Dubious Media Inquiries: How Agencies Can Protect Clients

October 09, 2019 · Curtis Sparrer
Inquiries at Bospar

A significant part of our job at Bospar is to review and evaluate the large number of media requests that come in for our clients. A majority of the requests are legitimate and sincere, originating from media outlets and reporters we know and trust. But occasionally, we receive inquiries or interview requests that are cause for concern.

These requests will often come from “freelancers” without CV or credentials and/or reporters whose history of published work is spotty. The requests are usually short on specifics about a story’s outlet or publication, deadline date and other concrete details that provide us with confidence that we’ll get good – or at least fair – coverage. Tipoffs to suspicious requests include vague queries about corporate data and financial information and a lack specificity in general.

Serious journalists don’t have the time for such antics, and such requests have a potentially large downside: they’re likely work being done for a client’s competitor or a hit piece of some kind. Sourcing content and competitive information using the cover of “journalism” is, unfortunately, a fairly common gambit these days. PR agencies and their clients have an absolute right to know the reasons behind why a reporter is being vague or evasive and to understand the true intentions of a media request.

As gatekeepers, we need to control access to protect our clients. What’s more, phony or vague requests inhibit our ability to adequately prepare our clients for the actual interview. We don’t want anyone surprised by inappropriate questions or to be fooled into giving away strategic or competitive information under an NDA or in an off-the-record conversation.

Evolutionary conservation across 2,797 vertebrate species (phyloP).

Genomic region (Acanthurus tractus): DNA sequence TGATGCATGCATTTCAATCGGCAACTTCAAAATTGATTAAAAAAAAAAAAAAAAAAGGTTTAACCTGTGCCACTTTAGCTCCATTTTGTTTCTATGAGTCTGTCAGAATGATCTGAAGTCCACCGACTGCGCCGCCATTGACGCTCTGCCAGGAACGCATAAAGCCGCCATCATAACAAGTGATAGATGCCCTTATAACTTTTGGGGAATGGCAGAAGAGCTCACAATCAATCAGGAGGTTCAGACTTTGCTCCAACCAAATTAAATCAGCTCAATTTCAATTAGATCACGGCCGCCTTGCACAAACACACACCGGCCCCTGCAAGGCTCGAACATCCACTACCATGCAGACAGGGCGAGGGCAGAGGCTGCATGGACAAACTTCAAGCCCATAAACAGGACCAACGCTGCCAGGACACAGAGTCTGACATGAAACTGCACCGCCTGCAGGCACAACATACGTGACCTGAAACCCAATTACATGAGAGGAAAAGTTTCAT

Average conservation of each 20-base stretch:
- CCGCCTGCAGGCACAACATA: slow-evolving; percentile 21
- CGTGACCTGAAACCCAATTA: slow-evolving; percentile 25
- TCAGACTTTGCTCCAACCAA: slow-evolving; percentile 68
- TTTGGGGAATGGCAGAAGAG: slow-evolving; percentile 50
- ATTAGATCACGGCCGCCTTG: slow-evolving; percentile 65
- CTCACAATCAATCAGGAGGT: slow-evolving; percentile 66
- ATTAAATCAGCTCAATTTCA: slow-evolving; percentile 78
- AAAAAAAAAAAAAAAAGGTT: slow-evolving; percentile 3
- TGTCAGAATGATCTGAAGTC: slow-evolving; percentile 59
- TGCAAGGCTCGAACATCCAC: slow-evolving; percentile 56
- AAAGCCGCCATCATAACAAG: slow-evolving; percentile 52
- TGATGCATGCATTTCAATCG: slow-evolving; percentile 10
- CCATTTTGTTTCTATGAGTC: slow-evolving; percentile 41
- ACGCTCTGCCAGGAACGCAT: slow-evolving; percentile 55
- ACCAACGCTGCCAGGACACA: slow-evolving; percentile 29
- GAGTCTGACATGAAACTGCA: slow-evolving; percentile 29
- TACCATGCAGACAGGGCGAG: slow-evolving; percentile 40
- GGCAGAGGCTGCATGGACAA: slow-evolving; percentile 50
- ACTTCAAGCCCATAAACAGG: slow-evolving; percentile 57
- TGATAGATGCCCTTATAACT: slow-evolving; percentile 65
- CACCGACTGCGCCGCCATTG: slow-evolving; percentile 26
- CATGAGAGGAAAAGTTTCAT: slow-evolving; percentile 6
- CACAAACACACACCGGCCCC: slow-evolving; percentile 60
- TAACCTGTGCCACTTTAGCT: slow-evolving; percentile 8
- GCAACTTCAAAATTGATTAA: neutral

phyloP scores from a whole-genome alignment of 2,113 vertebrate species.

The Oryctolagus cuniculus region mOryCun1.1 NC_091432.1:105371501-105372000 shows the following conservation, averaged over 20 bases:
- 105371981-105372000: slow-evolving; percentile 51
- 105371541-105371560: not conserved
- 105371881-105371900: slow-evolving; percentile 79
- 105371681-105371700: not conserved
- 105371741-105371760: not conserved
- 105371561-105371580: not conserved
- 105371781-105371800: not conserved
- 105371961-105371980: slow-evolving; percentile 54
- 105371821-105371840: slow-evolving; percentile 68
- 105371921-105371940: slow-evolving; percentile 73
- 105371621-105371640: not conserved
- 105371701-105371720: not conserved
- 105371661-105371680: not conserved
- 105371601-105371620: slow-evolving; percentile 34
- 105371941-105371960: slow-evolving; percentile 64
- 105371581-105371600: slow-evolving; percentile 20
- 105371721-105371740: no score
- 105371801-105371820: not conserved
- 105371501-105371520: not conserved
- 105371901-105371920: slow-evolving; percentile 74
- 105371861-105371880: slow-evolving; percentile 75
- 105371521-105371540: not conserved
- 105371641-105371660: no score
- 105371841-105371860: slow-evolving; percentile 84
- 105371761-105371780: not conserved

Checking LinkedIn and media databases is a great first step, but to best manage these suspicious requests, consider applying the following professional practices:

  • Review the assignment: legit reporters should be able to share their assignment through a documented company email or present an assignment on letterhead.
  • Speak with the editor: any competent editor should readily confirm a freelancer’s identity and assignment, including its focus, via phone or company email.
  • Get questions in advance: this will facilitate more effective interview prep and allows for catching and eliminating or changing inappropriate questions.
  • Audit the reporter’s work: check out what the reporter has done in the past, not only to review their style but to better understand how they cover a given industry or company and to determine any potential bias.

Carefully examining media requests in this manner means that agencies can more effectively understand a given opportunity and present it fairly to clients. The vast majority of reporters – even freelancers – and their employers in the media are trustworthy partners who adhere to journalistic ethics and professional practices. However, “red flags” sometimes do appear – and if after taking a closer look at the origins of a story request, suspicions remain, rejecting story requests is totally fine. Better to decline a second-tier opportunity than receive negative coverage and/or participate in an opportunity that has unintended consequences. Most requests are legitimate; asking reporters to document their story requests is totally appropriate, and real media professionals understand this. By carefully vetting story requests, we are doing both ourselves and our clients a service by preserving the integrity of the news-gathering process.

Tags: media relations, PR insights

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A significant part of our job at Bospar is to review and evaluate the large number of media requests that come in for our clients. A majority of the requests are legitimate and sincere, originating from media outlets and reporters we know and trust. But occasionally, we receive inquiries or interview requests that are cause for concern.

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